By Anna Wheeler, Nutrition Talent Co-Founder
I had a session with my mentee today and thought I would write up a few reflections from the conversation we had, the relationship we have built and the journey we have been on together over the last three and a half years.
How did it come about?
- I first met my mentee when we delivered a careers session at King’s College London. She was a very keen student who came and spoke to me afterwards and we instantly gelled and got on well together. We met at a few other events and she asked me if I would consider becoming her mentor.
- That proactive and friendly approach was an important part of why I agreed – that she clearly cared deeply about the profession and her own career development, and took the initiative in taking steps to further her career as much as she could.
- We speak about every three months for an hour or so. As she moved out of the UK, all of the conversations have been digital. I hope we’ll meet in real life again at some point, but it works really well over the internet.
What do we talk about?
- What don’t we cover? My mentee is brilliant in that she comes to our sessions well prepared usually with a list of questions and things she would like to talk to me about.
- She has been on a real journey from nutrition student to her first post-graduate job, going back to further education and now setting up her own business so there have been lots of topics to cover.
- We sometimes cover specifics such as regulations, but often the conversation is around how to navigate particular situations – sometimes I can offer advice having been in similar circumstances, sometimes encouragement and I hope that I have helped build resilience to a certain extent by offering support through difficult times in the workplace or when tricky decisions have to be made.
- However, it is very important to note that these conversations are very much two way. My mentee will ask about my business, shows real interest in what we are doing at Nutrition Talent, our strategy and achievements and provides me with a different perspective and insights that have proven very helpful over the years.
What do I provide?
- Functional expertise
- Someone to bounce ideas off who has often been in the same situations before
What does this relationship bring me?
- Diverse insights, including building my understanding of food and professional experiences in different cultures
- Deeper understanding of someone else’s nutrition career over time
- A sense of satisfaction that someone is interested in learning from my experience
- Pride in watching my mentee go on to do great things
Should you look for a mentor (or mentee)?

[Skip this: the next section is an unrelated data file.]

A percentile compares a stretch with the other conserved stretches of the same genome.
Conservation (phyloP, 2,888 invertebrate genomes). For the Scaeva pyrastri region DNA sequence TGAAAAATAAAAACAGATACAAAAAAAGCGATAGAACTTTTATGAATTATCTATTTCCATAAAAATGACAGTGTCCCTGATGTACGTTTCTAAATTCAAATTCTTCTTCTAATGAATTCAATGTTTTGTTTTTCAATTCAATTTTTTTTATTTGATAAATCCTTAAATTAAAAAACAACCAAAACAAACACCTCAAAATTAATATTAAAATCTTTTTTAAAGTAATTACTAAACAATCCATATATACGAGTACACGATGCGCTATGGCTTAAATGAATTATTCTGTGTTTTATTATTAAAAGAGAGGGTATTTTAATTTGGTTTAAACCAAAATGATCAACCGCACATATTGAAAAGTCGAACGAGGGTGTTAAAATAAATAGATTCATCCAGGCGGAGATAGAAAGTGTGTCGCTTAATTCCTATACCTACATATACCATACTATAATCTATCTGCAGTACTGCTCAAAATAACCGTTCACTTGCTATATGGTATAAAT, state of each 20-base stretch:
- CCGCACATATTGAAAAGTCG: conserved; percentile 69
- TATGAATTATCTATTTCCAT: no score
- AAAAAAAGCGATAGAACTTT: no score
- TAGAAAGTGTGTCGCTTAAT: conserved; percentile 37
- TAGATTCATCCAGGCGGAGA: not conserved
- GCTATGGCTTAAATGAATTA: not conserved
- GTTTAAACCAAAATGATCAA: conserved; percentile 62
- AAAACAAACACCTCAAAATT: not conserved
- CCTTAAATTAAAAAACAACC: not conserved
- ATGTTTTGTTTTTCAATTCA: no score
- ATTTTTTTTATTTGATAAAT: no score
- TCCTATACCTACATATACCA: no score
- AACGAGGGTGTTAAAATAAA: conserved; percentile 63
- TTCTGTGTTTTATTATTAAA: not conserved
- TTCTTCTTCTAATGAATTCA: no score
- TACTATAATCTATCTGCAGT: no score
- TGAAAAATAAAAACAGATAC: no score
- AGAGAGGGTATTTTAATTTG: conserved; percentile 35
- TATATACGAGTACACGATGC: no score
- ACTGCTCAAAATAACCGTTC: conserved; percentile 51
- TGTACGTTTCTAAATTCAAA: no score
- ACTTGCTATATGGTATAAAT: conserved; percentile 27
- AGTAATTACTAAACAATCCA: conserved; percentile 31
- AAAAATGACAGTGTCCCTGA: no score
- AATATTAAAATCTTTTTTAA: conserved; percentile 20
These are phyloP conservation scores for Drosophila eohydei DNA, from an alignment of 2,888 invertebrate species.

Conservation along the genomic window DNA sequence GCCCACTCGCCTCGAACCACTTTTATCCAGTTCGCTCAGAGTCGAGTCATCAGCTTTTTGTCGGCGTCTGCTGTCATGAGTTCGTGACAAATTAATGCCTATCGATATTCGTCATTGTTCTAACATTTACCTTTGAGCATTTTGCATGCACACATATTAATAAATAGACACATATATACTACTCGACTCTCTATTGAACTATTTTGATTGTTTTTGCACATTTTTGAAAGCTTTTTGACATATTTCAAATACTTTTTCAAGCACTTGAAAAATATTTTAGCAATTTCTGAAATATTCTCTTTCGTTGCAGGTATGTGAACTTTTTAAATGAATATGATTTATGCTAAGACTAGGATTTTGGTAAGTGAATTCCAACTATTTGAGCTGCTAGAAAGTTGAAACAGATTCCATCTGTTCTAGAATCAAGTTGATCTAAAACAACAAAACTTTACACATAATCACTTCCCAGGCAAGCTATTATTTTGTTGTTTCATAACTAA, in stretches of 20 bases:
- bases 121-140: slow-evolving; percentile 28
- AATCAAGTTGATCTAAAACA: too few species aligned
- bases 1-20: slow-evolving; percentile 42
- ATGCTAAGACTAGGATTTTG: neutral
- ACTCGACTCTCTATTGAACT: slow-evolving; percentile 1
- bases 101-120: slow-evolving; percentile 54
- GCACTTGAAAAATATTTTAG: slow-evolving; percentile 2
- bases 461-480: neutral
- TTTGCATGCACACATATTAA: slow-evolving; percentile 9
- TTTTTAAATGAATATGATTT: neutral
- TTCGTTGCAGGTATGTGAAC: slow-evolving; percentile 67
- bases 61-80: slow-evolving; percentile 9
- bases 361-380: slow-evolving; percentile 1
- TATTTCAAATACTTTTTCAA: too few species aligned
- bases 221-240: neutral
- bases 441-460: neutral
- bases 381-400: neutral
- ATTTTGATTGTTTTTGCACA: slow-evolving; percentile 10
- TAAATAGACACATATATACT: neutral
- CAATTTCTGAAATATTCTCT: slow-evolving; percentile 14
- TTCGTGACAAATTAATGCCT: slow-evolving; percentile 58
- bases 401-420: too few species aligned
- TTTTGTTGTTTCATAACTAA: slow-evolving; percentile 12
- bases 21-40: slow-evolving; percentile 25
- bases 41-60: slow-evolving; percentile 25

- When we run careers sessions in universities for nutrition students nearing the end of their courses, we encourage people to look for a mentor particularly if they are planning on going into private practice working with clients or doing freelance work. These areas can be difficult to navigate alone, without the support and experience a team can bring. Having the guidance of someone who has been in the profession for some time can provide reassurance and functional expertise. It is also an AfN requirement for Associate Registered Nutritionists working with individual clients.
- However, having a mentor shouldn’t only be at the start of your career. I have had many unofficial mentors throughout my career, and as well as being friends and business partners, Danielle and I mentor in each other in many ways. It’s something we both value enormously.
- I was delighted to find out my mentee has just become a mentor to a student just starting out in their career and as she put it, “the positive cycles continues to the next generation”.
- You may be at the stage of your career where you feel you are able to offer that same support to someone as a mentor, and this doesn’t have to mean being in a senior role.
Top tips for how to find a mentor
- Try to find someone within the profession that you admire, and who works in an area that interests you.
- Think about what you can offer them as well as what you may gain – always remember it is a two-way relationship.
- It is important to make sure you are going to gel with the person who will become your mentor – try to build a relationship with them before asking about mentoring whether that is in person at an event or digitally.
- Be brave and ask! The nutrition community is a wonderfully supportive group of people and generally people won’t mind at all if you ask them to consider being your mentor.
- On the flipside, don’t take it personally if someone isn’t able to help you. Nutrition professionals tend to be very busy people and they may not have the capacity to mentor you.
View from my mentee:
“Where academic learning often doesn’t include practical application, mentorship with Anna has helped me to stay focused and not give up the path I have chosen. Resilience I built with Anna keeps me going today.”
Overall, mentoring is a wonderful opportunity for both people to build an energising professional relationship and friendship that provides benefits for career development, as well as personal and professional growth.
Nutrition Talent career conversations
At Nutrition Talent, one of the things we have enjoyed most over more than five years of running the company is connecting with people across a wide range of nutrition sectors and jobs and sharing our perspectives built from a combined 40 years of experience working in nutrition roles. One way we do this is through the free monthly career conversations we offer to our community. These can be used to discuss anything career-related, wherever you are in your career and therefore they can be used as one-off mentorship.
Register with us to gain access to the next available dates.